Cash management technology at the POS provides retail theft prevention. All of these aforementioned internal cash theft instances at the POS can be reduced – and even eliminated – with the help of an intelligent cash drawer solution. LiveDrawer™ flags every cash-related discrepancy at the till. Even when lane accountability is the norm.
LiveDrawer™ Manager, the software and reporting component of LiveDrawer, allows you to receive an instant alert when a cash discrepancy happens. You can choose to keep this to yourself to track internal theft; or you can have the alert filed at the register as well – allowing the money-related mistake or theft to be corrected on the spot.
The fact that LiveDrawer tracks each coin and bill/note going in and out of the drawer often prevents internal cash theft in retail altogether – particularly at the POS. That’s because LiveDrawer records the time, lane number, transaction and cashier responsible. Even an amount as small as £4.99 ‒ as in the example provided earlier. This is because you can have LiveDrawer report on cashiers who repeatedly rack up cash losses, even if they are below your daily threshold.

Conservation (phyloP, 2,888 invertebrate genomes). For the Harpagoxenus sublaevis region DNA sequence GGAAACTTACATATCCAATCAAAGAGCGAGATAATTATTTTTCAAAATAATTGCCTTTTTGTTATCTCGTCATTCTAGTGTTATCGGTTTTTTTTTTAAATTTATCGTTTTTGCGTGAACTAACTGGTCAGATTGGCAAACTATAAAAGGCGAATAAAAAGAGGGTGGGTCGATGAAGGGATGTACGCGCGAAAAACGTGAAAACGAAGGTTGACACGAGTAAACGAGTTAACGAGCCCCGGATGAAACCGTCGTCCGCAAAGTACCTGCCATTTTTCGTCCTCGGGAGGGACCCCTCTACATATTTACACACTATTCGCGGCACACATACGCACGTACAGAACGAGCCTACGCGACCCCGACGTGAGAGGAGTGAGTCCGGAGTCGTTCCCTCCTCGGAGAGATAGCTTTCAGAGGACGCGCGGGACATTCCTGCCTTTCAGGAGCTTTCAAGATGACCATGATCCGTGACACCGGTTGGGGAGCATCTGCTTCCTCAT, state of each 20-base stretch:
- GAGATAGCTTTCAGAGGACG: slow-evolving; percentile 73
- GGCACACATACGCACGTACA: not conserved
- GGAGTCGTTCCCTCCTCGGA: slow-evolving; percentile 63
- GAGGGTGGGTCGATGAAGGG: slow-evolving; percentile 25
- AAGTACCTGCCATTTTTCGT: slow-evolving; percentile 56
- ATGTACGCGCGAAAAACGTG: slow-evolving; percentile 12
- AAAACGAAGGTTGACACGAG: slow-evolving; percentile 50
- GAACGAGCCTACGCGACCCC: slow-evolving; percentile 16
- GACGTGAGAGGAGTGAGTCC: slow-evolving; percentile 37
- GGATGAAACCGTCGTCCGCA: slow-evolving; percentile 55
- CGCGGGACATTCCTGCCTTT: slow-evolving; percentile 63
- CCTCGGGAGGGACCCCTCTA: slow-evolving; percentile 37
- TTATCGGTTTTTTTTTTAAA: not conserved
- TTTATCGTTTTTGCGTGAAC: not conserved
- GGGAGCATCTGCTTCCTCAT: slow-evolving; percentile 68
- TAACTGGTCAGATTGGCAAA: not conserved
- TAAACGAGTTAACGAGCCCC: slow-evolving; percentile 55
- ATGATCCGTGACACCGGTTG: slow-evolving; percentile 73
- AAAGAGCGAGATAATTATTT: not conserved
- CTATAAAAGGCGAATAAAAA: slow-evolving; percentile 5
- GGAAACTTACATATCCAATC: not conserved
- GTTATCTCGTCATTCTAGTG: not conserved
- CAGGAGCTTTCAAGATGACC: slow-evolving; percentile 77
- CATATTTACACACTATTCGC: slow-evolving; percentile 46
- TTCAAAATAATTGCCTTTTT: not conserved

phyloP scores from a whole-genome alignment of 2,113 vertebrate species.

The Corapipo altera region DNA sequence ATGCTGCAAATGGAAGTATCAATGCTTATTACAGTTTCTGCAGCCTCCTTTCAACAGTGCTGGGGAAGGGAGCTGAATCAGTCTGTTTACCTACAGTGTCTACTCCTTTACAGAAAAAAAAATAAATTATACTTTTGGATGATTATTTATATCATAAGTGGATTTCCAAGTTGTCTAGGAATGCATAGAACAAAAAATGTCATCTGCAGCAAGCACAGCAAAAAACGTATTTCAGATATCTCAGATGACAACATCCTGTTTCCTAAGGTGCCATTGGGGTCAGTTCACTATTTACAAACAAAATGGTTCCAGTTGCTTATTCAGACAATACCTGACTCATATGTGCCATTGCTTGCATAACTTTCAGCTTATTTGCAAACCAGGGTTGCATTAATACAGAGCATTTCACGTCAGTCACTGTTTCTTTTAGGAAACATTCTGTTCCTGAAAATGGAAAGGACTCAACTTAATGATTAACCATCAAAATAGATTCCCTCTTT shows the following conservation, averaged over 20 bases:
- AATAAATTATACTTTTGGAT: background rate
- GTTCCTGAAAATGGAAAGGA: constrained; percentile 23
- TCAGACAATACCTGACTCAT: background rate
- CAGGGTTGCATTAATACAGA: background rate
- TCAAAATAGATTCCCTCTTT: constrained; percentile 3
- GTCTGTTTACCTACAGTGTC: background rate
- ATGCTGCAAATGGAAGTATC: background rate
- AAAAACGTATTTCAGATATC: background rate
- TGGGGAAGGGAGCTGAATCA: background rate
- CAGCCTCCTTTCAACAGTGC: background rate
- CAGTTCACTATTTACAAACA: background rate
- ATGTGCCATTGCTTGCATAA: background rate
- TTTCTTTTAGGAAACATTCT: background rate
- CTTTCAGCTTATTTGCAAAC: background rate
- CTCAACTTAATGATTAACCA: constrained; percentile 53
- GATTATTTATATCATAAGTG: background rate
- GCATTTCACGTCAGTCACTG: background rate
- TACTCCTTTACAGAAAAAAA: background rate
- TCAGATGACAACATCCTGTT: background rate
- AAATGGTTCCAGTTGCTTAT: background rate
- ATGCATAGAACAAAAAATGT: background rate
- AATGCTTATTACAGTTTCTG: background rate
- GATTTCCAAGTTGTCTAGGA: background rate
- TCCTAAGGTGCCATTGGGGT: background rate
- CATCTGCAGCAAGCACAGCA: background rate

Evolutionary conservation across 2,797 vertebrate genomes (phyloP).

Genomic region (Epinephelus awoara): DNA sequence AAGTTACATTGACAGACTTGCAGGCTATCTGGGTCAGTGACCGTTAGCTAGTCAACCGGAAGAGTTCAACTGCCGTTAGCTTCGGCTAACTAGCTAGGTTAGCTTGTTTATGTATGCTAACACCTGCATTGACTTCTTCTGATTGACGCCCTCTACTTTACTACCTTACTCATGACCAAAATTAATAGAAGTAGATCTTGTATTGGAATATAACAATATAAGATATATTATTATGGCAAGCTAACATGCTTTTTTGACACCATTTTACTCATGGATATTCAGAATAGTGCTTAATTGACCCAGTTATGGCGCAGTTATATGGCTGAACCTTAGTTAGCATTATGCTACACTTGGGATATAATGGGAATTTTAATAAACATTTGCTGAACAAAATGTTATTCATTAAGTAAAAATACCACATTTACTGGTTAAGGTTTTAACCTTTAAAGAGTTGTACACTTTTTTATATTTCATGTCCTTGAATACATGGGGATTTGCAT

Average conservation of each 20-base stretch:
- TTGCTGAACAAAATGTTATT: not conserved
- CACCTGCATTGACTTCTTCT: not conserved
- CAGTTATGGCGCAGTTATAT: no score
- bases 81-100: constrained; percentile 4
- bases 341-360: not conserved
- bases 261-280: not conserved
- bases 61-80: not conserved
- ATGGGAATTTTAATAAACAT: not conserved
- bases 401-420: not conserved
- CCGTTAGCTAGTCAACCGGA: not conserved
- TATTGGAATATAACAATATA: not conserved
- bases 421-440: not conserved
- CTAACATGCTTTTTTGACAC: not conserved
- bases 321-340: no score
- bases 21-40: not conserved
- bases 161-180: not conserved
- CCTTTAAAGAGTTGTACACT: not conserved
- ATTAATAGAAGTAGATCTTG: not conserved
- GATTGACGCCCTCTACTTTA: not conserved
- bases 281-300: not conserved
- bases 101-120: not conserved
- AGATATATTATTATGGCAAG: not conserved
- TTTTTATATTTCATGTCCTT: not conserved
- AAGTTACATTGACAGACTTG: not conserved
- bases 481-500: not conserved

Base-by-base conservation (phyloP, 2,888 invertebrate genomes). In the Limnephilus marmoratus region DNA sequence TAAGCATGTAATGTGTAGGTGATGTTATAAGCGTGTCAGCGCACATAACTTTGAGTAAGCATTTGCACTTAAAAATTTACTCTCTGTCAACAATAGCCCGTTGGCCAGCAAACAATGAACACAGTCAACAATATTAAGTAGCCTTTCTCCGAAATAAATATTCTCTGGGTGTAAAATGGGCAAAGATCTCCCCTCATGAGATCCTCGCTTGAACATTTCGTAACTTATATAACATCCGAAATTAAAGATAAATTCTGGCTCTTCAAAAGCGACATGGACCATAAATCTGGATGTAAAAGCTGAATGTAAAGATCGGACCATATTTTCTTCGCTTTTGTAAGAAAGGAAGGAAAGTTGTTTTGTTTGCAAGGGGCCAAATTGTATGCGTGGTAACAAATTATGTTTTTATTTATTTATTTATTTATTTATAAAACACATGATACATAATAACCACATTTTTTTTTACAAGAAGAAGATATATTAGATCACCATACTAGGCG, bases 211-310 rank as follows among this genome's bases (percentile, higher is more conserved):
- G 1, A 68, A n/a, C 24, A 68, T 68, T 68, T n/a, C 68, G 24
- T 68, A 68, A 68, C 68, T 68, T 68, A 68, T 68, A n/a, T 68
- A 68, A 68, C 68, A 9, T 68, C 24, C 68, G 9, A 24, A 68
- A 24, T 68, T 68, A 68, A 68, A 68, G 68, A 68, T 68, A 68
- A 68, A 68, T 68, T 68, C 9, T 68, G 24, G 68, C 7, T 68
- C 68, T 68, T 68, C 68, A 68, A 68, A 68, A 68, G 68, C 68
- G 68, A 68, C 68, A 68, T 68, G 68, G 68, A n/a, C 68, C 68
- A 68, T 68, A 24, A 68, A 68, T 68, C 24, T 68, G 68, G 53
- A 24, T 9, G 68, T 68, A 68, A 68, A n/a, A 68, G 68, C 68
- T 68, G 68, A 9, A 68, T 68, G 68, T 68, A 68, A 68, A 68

Our intelligent cash drawer solution provides a goldmine of intelligence that includes which store has the most cash-related discrepancies, which cashier drawers are consistently over or short; and which location has the most end-of-shift tolerance breaches.
So, rather than allow cash-related theft in retail stores to persist, perhaps the investment in LiveDrawer is worth a further look. Not only does it reduce cash theft at the POS, it also deters would-be thieves from unethically sticking their sticky fingers in the till – resulting in a happier, more united store and better staff retention.
Find out how LiveDrawer helped one of Europe’s top electronics retailers virtually eliminate cash theft at the POS by downloading this case study.
Reducing labor costs can reduce a retailer’s sales and customers, too